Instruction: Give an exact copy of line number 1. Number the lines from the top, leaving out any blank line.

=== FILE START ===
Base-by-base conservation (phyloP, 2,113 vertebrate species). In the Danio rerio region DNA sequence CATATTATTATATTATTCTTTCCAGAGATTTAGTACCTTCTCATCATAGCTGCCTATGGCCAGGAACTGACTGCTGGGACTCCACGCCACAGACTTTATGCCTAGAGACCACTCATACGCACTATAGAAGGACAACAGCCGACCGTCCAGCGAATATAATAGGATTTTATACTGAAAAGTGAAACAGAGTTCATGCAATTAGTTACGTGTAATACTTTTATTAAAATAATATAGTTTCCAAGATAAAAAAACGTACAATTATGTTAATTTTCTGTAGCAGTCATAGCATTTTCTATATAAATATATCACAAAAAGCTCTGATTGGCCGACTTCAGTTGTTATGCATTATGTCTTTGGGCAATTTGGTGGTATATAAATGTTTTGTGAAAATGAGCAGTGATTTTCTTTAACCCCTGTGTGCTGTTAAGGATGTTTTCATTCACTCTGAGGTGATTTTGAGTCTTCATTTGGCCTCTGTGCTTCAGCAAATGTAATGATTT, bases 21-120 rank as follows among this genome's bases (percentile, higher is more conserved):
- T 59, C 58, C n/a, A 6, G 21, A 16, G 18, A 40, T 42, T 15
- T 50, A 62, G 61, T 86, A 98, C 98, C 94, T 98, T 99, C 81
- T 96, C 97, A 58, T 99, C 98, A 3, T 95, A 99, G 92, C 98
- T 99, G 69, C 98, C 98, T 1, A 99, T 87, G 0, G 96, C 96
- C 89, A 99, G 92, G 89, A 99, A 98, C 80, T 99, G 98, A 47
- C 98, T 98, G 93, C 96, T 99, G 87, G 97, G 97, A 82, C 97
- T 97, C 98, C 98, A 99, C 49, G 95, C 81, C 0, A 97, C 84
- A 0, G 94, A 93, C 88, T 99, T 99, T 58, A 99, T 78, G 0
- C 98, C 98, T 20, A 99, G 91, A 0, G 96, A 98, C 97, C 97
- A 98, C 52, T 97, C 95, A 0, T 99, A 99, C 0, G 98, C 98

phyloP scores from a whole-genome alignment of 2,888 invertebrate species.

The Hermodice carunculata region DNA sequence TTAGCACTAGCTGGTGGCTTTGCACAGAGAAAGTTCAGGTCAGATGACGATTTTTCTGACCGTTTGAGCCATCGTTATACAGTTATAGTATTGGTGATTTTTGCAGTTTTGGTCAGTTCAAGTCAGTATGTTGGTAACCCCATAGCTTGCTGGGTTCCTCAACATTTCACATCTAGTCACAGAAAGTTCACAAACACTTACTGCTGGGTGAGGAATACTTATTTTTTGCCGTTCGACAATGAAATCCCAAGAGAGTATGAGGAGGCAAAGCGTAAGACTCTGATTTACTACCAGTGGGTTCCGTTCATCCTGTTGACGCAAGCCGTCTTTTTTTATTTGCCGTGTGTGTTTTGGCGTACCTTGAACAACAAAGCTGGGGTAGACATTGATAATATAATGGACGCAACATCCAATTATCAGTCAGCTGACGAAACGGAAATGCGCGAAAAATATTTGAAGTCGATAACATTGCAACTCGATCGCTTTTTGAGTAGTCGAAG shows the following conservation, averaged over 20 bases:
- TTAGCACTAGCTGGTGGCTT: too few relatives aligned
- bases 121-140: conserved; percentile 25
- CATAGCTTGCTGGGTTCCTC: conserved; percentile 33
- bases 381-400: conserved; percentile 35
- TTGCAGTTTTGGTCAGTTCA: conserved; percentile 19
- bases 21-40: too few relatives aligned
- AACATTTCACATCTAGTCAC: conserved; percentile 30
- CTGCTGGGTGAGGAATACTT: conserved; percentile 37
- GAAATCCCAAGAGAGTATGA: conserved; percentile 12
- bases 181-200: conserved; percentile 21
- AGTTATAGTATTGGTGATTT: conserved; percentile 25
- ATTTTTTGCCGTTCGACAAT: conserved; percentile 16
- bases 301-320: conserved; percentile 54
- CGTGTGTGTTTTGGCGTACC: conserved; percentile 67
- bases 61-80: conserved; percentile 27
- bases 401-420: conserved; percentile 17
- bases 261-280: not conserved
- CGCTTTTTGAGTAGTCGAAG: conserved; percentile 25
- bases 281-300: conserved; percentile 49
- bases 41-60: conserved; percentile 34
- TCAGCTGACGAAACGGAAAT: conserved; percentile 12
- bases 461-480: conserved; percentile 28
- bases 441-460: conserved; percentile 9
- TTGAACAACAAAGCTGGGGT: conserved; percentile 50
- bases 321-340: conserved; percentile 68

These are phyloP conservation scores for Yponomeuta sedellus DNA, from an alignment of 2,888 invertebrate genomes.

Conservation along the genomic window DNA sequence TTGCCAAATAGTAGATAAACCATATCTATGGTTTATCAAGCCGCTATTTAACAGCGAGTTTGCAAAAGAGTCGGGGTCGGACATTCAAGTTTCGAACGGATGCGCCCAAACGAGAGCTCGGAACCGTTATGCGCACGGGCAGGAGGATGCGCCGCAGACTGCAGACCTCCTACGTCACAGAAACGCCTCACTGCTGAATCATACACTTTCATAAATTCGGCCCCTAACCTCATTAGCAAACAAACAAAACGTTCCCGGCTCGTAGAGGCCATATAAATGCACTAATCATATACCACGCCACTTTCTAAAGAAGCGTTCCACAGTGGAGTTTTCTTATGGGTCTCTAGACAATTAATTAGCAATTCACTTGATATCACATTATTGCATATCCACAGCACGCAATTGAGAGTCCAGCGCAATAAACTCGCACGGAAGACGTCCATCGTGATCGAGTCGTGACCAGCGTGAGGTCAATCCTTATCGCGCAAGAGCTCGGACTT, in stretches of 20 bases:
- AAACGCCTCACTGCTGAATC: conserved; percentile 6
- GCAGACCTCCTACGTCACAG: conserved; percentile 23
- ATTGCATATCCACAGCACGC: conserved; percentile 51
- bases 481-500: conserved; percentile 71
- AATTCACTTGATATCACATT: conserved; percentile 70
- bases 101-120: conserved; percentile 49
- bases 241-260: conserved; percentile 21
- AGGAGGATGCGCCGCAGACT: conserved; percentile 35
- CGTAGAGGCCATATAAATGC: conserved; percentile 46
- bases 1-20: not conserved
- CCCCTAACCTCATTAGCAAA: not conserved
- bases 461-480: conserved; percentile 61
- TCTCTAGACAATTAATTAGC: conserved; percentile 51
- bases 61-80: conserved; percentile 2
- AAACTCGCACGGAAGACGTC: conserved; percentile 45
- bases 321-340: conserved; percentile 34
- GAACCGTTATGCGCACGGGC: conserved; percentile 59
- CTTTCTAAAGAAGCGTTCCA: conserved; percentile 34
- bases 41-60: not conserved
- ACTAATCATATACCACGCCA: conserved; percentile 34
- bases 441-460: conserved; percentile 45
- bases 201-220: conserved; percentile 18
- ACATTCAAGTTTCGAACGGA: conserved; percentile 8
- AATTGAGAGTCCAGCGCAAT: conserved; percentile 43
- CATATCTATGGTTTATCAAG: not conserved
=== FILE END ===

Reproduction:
Base-by-base conservation (phyloP, 2,113 vertebrate species). In the Danio rerio region DNA sequence CATATTATTATATTATTCTTTCCAGAGATTTAGTACCTTCTCATCATAGCTGCCTATGGCCAGGAACTGACTGCTGGGACTCCACGCCACAGACTTTATGCCTAGAGACCACTCATACGCACTATAGAAGGACAACAGCCGACCGTCCAGCGAATATAATAGGATTTTATACTGAAAAGTGAAACAGAGTTCATGCAATTAGTTACGTGTAATACTTTTATTAAAATAATATAGTTTCCAAGATAAAAAAACGTACAATTATGTTAATTTTCTGTAGCAGTCATAGCATTTTCTATATAAATATATCACAAAAAGCTCTGATTGGCCGACTTCAGTTGTTATGCATTATGTCTTTGGGCAATTTGGTGGTATATAAATGTTTTGTGAAAATGAGCAGTGATTTTCTTTAACCCCTGTGTGCTGTTAAGGATGTTTTCATTCACTCTGAGGTGATTTTGAGTCTTCATTTGGCCTCTGTGCTTCAGCAAATGTAATGATTT, bases 21-120 rank as follows among this genome's bases (percentile, higher is more conserved):